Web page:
Building an international coalition against terrorism may be beyond the Bush White House, loaded down with Iraq baggage. It has to be the urgent task of the next US administration.

PS Sir Donald MacDougall, who died last week aged 91, had a distinguished career as an economist in academia, government — he rose to become the Treasury’s chief economic adviser — and business. He was instrumental in wartime planning, and rebuilding the British and European economies after the war.

Less successfully, he was associated with Labour’s failed attempt at economic planning, when he was the civil servant put in charge of the short-lived Department of Economic Affairs under George Brown in 1964.

His lasting legacy, however, could be work he did after leaving government. As chief economic adviser to the CBI, he was asked by the European commission to head an inquiry into how big a central budget would be needed for a fully integrated, single-currency EU. The verdict was between 20% and 25% of gross domestic product, roughly 20 to 25 times the existing budget, and too much fiscal federalism for most people.

Whether it was because of this, MacDougall became one of several ex-Treasury mandarins to sign up to the “No” campaign against UK membership of the single currency. Last week the campaign more or less shut up shop, on the ground that the budget kicked entry prospects into the very long grass. They’re probably right, although Tony Blair remains as keen as ever to pull it off before he rides off into the sunset.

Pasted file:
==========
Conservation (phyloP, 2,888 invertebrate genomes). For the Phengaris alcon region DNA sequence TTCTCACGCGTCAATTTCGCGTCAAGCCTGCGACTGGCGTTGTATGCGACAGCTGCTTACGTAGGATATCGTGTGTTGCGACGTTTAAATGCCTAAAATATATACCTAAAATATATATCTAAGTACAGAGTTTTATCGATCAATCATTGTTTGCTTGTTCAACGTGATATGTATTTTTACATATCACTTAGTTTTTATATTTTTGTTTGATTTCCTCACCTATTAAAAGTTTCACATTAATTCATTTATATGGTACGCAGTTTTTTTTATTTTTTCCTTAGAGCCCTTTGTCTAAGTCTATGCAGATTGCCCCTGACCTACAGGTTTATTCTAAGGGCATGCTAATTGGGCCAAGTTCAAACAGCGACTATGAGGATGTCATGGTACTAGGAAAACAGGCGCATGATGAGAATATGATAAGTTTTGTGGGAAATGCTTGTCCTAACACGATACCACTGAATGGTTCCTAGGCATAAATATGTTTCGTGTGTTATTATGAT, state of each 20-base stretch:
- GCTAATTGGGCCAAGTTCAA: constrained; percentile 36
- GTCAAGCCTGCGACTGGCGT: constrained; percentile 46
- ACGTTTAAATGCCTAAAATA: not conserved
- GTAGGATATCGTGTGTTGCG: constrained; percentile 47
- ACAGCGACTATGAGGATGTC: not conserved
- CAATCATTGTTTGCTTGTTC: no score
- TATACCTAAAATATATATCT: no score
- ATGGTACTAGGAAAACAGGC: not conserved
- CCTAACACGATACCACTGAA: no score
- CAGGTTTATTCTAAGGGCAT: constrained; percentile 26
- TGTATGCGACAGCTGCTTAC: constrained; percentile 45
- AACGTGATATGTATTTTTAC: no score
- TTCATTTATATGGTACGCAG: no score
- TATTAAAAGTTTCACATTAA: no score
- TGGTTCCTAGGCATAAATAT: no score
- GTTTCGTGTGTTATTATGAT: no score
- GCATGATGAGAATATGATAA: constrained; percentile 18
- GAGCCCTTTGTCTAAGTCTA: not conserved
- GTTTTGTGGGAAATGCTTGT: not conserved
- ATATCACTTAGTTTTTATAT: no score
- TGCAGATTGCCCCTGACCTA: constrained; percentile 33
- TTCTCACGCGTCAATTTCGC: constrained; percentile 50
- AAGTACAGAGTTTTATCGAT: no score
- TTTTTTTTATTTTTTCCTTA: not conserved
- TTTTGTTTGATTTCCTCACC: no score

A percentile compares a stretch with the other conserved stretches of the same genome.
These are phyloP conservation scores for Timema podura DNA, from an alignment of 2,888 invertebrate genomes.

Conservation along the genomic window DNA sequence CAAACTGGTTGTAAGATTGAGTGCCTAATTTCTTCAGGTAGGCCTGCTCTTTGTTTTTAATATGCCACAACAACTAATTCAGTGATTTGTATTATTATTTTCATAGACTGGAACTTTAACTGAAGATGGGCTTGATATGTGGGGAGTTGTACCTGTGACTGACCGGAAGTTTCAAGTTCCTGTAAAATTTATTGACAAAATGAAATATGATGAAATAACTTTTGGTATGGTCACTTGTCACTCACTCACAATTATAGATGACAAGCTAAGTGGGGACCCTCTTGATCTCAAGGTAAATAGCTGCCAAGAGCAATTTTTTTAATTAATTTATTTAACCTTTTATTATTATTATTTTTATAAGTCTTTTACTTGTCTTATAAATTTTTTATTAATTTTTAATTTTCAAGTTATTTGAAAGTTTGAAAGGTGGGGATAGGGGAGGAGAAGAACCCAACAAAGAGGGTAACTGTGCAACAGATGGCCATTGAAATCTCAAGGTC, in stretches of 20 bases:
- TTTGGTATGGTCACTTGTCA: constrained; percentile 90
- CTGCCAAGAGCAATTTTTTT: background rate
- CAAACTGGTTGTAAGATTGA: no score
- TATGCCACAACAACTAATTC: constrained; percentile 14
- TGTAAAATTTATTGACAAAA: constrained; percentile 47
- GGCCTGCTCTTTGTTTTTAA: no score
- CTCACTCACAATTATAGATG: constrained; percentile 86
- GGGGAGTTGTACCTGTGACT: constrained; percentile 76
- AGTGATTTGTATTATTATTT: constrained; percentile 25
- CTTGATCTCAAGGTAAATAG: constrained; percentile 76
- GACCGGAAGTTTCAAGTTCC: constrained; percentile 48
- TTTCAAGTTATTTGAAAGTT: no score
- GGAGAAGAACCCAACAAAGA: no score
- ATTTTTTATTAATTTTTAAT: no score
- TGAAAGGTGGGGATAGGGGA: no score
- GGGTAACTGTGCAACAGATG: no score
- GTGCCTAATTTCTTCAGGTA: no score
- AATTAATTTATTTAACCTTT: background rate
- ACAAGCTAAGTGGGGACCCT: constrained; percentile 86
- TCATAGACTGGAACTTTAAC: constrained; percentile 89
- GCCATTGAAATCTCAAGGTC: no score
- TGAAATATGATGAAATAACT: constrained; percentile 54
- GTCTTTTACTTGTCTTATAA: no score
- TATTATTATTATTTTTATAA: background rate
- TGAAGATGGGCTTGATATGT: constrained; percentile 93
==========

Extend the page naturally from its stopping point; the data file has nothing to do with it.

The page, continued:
From The Sunday Times, March 28 2004


Building an international coalition is beyond the Bush Administration? How clever. Is France in? Well no it actively worked against the liberation of Iraq because it was more interested in sweet heart oil contracts. Is Germany in? Well no, too many export dollars would go away. How about Russia? Well no, it was arming Iraq. How about the UN? No again. It would have to give up it's cut of the oil for palaces program.

Ever hear of the list of the bribes given by Saddam via oil vouchers? It's long and only proves how cheaply the sophisticates of Europe are nothing more than common whores.